Porter Ranch Well Capped, Real Fight Just Beginning

The four-month-long saga to cap the leaking gas well in Porter Ranch, California is finally almost over. On February 11, work crews punctured the well’s outer casing and began pumping the well with a compound that would temporarily seal it.

The well will be permanently sealed in the next few days, at which point the California Division of Oil, Gas and Geothermal Resources (DOGGR) will inspect the well to ensure it is safely sealed.

This is tremendous news for all parties involved as stopping the gas flow was everyone’s first priority. However, this by no means closes the case on what happened in Porter Ranch.

The first major fight going forward will be over the relocation program the gas company initiated to help the residents of Porter Ranch get away from the effects of the leaking well. Initially, SoCalGas wanted to give 24 hours for people to return home, but that changed to seven nights and eight days when the collective response to the original deadline was unanimously negative.

The negative response largely stemmed from concerns over the safety of the area once the leak was capped. On Friday, US Senator Barbara Boxer of California called for an independent air quality study before the residents of Porter Ranch returned home.

Similarly, attorney Patricia Oliver of R. Rex Parris law firm wrote a letter to City Attorney Mike Feuer asking him to live up to his statements regarding his desire to see Porter Ranch residents return to a safe home and to take the actions necessary to ensure important concerns are addressed. In her letter, she outlined a few matters that must be addressed before Porter Ranch residents should feel safe enough to return home. The letter focused on testing that ensures gas has not been migrating underground.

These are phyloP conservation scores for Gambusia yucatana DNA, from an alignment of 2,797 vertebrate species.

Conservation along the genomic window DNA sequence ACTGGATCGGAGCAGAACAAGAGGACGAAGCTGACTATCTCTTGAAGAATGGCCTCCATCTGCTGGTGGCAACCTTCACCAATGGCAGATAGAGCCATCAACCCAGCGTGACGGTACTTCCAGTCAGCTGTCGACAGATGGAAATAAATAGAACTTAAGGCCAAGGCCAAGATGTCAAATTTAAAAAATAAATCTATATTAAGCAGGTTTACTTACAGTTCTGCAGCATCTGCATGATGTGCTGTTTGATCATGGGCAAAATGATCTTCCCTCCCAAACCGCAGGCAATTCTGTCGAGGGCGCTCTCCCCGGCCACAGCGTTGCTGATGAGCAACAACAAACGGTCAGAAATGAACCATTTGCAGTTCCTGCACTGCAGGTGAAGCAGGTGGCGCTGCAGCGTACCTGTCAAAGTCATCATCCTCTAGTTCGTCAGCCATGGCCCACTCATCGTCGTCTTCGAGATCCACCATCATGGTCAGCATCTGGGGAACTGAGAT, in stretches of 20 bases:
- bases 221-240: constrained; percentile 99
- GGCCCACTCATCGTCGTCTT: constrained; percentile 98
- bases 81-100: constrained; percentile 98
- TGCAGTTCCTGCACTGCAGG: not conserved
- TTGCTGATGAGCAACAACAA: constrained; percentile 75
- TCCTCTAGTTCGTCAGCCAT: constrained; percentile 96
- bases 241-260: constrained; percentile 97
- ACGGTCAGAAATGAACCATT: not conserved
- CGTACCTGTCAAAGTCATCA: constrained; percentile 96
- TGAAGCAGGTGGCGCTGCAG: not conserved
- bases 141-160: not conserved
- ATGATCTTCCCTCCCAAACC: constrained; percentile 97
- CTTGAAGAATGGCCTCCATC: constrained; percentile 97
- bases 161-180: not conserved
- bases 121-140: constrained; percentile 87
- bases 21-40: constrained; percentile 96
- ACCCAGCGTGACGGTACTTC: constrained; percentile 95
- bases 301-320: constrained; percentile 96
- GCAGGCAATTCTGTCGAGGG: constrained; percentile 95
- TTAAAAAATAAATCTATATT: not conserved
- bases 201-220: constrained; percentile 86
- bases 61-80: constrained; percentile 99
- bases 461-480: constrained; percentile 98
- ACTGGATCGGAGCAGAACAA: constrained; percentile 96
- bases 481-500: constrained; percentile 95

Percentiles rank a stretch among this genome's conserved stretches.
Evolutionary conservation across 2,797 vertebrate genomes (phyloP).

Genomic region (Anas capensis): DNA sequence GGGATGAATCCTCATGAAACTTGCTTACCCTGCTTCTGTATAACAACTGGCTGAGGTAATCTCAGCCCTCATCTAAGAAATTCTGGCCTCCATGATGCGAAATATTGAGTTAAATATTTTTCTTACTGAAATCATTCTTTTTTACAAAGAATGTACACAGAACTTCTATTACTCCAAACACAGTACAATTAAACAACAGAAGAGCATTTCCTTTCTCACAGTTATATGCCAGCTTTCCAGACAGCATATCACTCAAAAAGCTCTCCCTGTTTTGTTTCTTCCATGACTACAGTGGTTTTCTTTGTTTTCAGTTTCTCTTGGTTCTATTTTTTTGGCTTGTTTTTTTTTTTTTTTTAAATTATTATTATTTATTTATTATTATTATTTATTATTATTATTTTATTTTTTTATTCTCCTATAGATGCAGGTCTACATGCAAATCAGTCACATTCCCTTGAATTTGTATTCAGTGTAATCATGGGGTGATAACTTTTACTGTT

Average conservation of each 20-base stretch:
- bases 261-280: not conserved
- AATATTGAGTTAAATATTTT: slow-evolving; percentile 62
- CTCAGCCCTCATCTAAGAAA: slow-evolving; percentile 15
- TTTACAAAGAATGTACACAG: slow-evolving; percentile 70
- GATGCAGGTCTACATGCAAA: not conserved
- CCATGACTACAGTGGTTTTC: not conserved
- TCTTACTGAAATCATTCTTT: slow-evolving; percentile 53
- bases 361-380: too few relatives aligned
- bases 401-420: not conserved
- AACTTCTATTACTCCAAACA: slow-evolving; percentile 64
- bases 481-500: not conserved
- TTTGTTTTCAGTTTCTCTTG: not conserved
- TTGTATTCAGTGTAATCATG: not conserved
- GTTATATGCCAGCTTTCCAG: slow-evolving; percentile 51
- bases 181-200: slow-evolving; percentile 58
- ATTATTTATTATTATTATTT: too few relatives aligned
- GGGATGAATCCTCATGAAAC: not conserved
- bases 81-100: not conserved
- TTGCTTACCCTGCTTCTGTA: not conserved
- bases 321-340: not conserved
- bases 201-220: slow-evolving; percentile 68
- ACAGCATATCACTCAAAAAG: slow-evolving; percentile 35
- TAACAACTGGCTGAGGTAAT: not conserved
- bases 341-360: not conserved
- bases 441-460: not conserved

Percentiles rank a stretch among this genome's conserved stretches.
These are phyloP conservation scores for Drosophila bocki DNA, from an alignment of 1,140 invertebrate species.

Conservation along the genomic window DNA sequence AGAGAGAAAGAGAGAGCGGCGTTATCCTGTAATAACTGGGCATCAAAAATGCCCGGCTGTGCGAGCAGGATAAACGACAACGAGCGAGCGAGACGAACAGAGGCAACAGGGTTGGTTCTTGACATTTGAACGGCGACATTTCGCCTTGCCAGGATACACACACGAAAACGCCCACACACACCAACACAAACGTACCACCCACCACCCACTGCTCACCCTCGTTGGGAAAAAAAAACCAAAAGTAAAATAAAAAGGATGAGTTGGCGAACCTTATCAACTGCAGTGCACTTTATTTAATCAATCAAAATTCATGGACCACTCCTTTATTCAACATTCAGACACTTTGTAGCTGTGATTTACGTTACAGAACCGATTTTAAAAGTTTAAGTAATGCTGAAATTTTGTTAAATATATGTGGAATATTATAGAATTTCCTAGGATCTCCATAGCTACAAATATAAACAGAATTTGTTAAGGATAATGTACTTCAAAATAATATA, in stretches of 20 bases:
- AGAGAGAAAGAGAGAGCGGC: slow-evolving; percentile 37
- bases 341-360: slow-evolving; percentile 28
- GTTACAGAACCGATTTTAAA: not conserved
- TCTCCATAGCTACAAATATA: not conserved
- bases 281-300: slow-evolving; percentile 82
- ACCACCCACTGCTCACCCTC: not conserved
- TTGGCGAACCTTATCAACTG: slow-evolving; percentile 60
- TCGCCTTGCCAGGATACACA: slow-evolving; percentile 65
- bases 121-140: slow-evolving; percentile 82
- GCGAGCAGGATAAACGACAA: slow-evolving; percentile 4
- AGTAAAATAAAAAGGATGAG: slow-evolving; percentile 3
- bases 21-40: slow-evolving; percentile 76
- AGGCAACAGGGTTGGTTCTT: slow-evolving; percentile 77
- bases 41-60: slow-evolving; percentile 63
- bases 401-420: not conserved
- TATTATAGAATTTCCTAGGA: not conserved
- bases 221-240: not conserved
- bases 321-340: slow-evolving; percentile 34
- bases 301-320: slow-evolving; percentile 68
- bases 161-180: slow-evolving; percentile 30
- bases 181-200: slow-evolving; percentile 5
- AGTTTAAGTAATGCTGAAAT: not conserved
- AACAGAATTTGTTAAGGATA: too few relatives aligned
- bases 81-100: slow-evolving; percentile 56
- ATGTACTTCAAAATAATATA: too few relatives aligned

Environmental attorney Robert F. Kennedy Jr. was also quick to question whether Porter Ranch is safe enough for people to return.

Speaking on behalf of thousands of Porter Ranch residents, Mr. Kennedy raised concerns over the safety of the Santa Susana fault that begins east of Fillmore and runs into the San Fernando Valley, intersecting with all the natural gas injection wells located in the Aliso Canyon Underground Storage Facility. “SoCalGas must be forced to complete all repairs before forcing the residents of Porter Ranch to return,” Kennedy said.

SoCalGas maintains that the area is safe, citing a memorandum published on February 12 by the Office of Environmental Health Hazard Assessment (OEHHA) that “measurements of exposures in the Porter Ranch area to volatile organic compounds such as benzene, toluene, ethyl benzene, xylenes, and hexane, to date have been largely below Reference Exposure Levels set by OEHHA.”

Even if the area is completely safe, and residents return home in the quickest way possible, the fallout from the gas leak is just beginning. SoCalGas is facing lawsuits from the city, county, and state levels as well as civil claims. If you or someone you know has been affected by the gas leak, you may be entitled to compensation. Contact our attorneys to see how we can help.